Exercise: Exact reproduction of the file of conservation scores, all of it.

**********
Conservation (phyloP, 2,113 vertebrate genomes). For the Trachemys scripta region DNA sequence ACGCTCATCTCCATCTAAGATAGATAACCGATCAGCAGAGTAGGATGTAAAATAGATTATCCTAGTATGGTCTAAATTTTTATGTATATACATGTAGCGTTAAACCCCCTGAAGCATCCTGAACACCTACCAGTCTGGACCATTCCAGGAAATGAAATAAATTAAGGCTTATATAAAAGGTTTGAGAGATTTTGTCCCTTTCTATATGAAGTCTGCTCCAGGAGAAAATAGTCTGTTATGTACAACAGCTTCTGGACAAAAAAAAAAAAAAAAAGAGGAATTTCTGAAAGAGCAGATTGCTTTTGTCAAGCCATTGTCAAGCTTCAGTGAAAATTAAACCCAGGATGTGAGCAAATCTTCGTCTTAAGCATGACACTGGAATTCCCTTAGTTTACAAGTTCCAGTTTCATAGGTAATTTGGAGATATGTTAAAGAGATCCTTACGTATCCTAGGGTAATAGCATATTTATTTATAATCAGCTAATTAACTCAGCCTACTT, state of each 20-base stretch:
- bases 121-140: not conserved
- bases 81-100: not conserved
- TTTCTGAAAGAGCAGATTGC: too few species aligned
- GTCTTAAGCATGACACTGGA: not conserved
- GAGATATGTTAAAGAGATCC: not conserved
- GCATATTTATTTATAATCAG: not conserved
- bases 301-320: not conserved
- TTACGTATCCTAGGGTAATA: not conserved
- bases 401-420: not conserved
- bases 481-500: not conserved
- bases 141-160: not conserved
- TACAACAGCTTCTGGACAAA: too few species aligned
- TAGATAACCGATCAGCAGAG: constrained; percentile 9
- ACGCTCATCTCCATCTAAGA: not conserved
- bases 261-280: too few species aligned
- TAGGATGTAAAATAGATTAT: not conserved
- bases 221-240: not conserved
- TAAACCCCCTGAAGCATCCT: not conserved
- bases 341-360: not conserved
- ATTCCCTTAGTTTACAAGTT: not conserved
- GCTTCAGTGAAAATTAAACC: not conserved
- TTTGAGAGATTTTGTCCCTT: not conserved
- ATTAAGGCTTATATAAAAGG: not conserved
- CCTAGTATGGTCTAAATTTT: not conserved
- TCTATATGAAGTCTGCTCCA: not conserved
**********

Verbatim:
Conservation (phyloP, 2,113 vertebrate genomes). For the Trachemys scripta region DNA sequence ACGCTCATCTCCATCTAAGATAGATAACCGATCAGCAGAGTAGGATGTAAAATAGATTATCCTAGTATGGTCTAAATTTTTATGTATATACATGTAGCGTTAAACCCCCTGAAGCATCCTGAACACCTACCAGTCTGGACCATTCCAGGAAATGAAATAAATTAAGGCTTATATAAAAGGTTTGAGAGATTTTGTCCCTTTCTATATGAAGTCTGCTCCAGGAGAAAATAGTCTGTTATGTACAACAGCTTCTGGACAAAAAAAAAAAAAAAAAGAGGAATTTCTGAAAGAGCAGATTGCTTTTGTCAAGCCATTGTCAAGCTTCAGTGAAAATTAAACCCAGGATGTGAGCAAATCTTCGTCTTAAGCATGACACTGGAATTCCCTTAGTTTACAAGTTCCAGTTTCATAGGTAATTTGGAGATATGTTAAAGAGATCCTTACGTATCCTAGGGTAATAGCATATTTATTTATAATCAGCTAATTAACTCAGCCTACTT, state of each 20-base stretch:
- bases 121-140: not conserved
- bases 81-100: not conserved
- TTTCTGAAAGAGCAGATTGC: too few species aligned
- GTCTTAAGCATGACACTGGA: not conserved
- GAGATATGTTAAAGAGATCC: not conserved
- GCATATTTATTTATAATCAG: not conserved
- bases 301-320: not conserved
- TTACGTATCCTAGGGTAATA: not conserved
- bases 401-420: not conserved
- bases 481-500: not conserved
- bases 141-160: not conserved
- TACAACAGCTTCTGGACAAA: too few species aligned
- TAGATAACCGATCAGCAGAG: constrained; percentile 9
- ACGCTCATCTCCATCTAAGA: not conserved
- bases 261-280: too few species aligned
- TAGGATGTAAAATAGATTAT: not conserved
- bases 221-240: not conserved
- TAAACCCCCTGAAGCATCCT: not conserved
- bases 341-360: not conserved
- ATTCCCTTAGTTTACAAGTT: not conserved
- GCTTCAGTGAAAATTAAACC: not conserved
- TTTGAGAGATTTTGTCCCTT: not conserved
- ATTAAGGCTTATATAAAAGG: not conserved
- CCTAGTATGGTCTAAATTTT: not conserved
- TCTATATGAAGTCTGCTCCA: not conserved